How will Measure ES be funded?
If approved by voters, Measure ES would be paid by property taxes estimated to not exceed $60 per $100,000 per year of assessed valuation (not market value) or about $163 per year for the typical homeowner for as long as bonds are outstanding.
Where can I go for more information?
You can visit our Web site at www.wcusd.org click on the Measure ES logo, or if you have additional questions, please do not hesitate to contact Dr. Charles Hinman, Superintendent, at (626) 939-4600.
WCUSD School Board vote to place bond measure before district voters in November
West Covina, CA – During the West Covina Unified School District (WCUSD) regular board meeting on August 9, 2016, the Board voted 5 – 0 to place a General Obligation Bond Measure before voters on the November 8, 2016 ballot.
If approved by 55% of the voters, Measure ES would provide up to $143 Million to fund the repair and/or replacement of deteriorating roofs, plumbing, heating, HVAC, and electrical systems. The upgrade of classrooms is necessary to support high quality math, science, performing arts, and engineering programs. The bond money would also be used to improve school safety by upgrading campus communication systems.
Superintendent, Dr. Charles Hinman explains, “We need to give our students the best opportunity to succeed. They continue to impress me with their eagerness to learn. Test scores are improving, and we can boast about having one of the highest graduation rates in our great state. We are teaching them the new state standards and investing in new technology, but our infrastructure, as it stands today, cannot keep up with the pace of education.”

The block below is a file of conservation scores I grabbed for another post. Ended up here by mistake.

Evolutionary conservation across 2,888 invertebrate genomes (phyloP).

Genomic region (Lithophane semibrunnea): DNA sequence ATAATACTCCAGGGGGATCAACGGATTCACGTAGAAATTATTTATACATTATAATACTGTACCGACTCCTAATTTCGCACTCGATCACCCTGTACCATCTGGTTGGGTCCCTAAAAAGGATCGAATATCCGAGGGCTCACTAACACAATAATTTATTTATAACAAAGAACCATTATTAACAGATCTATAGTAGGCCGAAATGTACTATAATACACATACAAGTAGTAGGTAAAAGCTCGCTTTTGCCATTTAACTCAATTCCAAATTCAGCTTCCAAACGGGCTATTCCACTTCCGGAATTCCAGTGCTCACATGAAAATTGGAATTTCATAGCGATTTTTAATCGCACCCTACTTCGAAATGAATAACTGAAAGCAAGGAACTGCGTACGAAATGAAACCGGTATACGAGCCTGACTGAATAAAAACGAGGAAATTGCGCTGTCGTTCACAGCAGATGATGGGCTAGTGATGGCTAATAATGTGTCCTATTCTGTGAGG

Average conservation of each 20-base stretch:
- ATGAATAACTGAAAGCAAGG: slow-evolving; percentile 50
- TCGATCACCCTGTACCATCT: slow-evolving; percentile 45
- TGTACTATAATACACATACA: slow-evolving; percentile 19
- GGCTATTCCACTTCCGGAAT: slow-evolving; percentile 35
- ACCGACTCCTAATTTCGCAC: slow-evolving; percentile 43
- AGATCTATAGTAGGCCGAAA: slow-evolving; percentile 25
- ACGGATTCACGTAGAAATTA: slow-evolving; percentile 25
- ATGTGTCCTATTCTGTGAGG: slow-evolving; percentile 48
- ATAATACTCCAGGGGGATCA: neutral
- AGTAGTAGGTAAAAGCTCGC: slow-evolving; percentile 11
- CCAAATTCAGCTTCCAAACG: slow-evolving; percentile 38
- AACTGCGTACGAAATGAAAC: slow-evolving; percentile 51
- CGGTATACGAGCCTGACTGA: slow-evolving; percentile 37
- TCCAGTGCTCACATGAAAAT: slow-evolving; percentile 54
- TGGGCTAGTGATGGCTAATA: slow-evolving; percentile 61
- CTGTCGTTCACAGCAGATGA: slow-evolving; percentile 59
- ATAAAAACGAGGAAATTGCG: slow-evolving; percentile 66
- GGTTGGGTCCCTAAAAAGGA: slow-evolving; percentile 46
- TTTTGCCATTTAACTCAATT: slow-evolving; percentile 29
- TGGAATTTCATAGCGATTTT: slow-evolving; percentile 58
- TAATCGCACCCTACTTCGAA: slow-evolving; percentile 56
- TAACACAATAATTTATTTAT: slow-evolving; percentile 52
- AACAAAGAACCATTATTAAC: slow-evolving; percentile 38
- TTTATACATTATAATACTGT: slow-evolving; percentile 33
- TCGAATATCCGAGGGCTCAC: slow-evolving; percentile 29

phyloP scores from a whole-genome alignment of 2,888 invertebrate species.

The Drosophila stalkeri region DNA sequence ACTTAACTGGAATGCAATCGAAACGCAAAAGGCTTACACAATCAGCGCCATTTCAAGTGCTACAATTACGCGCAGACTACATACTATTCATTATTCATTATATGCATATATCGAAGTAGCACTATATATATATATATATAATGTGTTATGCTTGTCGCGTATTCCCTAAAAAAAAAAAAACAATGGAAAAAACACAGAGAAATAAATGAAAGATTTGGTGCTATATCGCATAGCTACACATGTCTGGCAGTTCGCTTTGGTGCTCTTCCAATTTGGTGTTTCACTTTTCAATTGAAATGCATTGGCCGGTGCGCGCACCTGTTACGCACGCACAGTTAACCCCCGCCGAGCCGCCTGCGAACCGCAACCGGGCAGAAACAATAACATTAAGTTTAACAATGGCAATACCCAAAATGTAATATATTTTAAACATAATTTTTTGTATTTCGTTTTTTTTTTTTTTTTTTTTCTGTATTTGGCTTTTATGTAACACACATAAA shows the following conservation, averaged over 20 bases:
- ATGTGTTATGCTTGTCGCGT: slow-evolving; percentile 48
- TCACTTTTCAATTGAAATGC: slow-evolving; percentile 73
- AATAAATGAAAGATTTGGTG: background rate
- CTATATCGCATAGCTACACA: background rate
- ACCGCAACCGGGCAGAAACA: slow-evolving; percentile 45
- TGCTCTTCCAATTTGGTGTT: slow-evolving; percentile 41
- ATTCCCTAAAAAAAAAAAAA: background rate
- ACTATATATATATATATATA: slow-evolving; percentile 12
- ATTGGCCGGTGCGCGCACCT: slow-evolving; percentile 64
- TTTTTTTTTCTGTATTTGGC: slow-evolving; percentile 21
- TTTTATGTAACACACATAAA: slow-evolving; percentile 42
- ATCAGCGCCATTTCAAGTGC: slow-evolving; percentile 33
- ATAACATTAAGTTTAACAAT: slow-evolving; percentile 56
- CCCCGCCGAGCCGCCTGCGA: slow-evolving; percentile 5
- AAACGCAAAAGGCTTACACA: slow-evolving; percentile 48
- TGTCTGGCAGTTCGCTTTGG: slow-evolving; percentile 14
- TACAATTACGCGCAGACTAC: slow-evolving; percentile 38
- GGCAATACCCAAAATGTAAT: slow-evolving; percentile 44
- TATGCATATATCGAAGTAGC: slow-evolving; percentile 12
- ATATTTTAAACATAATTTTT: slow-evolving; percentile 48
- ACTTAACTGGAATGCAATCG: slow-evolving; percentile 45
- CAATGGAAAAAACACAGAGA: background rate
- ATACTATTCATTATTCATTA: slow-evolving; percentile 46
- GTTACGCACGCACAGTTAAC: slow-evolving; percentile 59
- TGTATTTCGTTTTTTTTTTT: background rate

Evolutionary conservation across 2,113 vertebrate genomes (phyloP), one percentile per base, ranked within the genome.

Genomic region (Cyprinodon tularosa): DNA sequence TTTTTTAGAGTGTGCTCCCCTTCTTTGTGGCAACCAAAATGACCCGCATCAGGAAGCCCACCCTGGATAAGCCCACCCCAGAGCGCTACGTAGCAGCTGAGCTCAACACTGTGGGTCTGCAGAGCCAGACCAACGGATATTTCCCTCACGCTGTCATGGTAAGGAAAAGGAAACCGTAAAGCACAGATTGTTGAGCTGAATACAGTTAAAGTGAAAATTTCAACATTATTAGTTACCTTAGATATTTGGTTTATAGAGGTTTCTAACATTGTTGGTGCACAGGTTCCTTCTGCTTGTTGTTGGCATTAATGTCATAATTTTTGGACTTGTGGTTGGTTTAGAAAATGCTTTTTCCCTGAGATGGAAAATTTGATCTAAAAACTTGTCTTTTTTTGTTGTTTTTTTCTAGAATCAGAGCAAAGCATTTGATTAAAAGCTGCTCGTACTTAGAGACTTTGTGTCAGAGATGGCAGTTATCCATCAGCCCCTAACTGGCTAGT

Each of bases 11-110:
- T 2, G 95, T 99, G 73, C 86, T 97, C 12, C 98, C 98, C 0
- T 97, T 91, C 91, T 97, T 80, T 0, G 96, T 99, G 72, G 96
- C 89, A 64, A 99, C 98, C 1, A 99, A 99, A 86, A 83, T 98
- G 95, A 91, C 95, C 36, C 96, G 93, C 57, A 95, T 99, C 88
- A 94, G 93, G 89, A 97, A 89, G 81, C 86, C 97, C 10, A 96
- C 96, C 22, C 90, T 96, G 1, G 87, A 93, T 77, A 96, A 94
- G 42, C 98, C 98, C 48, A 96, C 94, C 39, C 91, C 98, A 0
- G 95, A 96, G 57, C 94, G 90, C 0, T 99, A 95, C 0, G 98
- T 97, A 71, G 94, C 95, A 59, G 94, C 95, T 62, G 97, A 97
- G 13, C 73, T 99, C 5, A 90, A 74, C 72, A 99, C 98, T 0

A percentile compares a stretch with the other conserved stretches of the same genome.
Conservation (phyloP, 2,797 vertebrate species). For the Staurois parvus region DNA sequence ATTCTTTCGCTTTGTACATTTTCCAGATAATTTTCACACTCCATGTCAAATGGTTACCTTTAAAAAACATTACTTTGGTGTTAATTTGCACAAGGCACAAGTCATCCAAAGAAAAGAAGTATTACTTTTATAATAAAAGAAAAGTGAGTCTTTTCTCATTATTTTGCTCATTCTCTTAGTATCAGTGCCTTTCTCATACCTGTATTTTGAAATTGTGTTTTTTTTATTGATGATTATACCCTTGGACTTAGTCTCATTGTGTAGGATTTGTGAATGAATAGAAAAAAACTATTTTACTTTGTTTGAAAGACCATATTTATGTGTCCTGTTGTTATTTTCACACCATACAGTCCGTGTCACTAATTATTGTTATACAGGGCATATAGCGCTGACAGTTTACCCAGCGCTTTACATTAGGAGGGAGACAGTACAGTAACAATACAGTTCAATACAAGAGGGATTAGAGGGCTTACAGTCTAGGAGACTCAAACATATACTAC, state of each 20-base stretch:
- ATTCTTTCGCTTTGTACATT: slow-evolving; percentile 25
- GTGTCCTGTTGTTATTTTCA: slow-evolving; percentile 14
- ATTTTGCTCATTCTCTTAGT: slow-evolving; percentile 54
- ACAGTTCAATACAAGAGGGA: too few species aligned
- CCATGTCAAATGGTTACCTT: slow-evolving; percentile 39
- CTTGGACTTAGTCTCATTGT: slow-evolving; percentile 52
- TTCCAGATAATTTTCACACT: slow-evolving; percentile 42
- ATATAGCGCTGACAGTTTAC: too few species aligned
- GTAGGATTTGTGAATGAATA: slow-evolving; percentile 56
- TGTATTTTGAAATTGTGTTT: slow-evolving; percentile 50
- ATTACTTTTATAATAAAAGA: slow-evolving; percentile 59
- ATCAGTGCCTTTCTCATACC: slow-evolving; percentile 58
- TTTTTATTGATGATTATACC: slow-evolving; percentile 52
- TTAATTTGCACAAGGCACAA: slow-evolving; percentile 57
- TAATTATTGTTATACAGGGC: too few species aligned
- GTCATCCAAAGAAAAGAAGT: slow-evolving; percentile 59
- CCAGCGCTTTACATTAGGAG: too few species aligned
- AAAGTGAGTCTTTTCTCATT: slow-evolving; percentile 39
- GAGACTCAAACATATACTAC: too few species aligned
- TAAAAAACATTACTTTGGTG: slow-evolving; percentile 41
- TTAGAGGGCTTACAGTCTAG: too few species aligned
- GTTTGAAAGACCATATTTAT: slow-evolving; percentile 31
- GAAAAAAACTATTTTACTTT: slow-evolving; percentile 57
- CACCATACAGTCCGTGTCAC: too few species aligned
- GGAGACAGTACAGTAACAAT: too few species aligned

Success of Measure ES will also help to ensure WCUSD remains one of the top school districts in California with state of the art innovations that encourage student learning and higher achievement.
If approved, Measure ES could also provide millions in State matching funds, pending approval of the statewide facilities bond (Proposition 51) in November. All money generated from the bond measure will be spent on repairs, upgrades, and improving classroom technology infrastructure. Per the law, money garnered from this measure will not be used to fund employee salaries or benefits, including teacher or administrator pensions.
Along with the bond funding, the district will need to follow accountability measures that go beyond what is required. The district will be forming an Independent Citizen’s Oversight Committee, as well as a School Facilities and Finance Advisory Committee to provide input, advice and recommendations on school facilities and finance.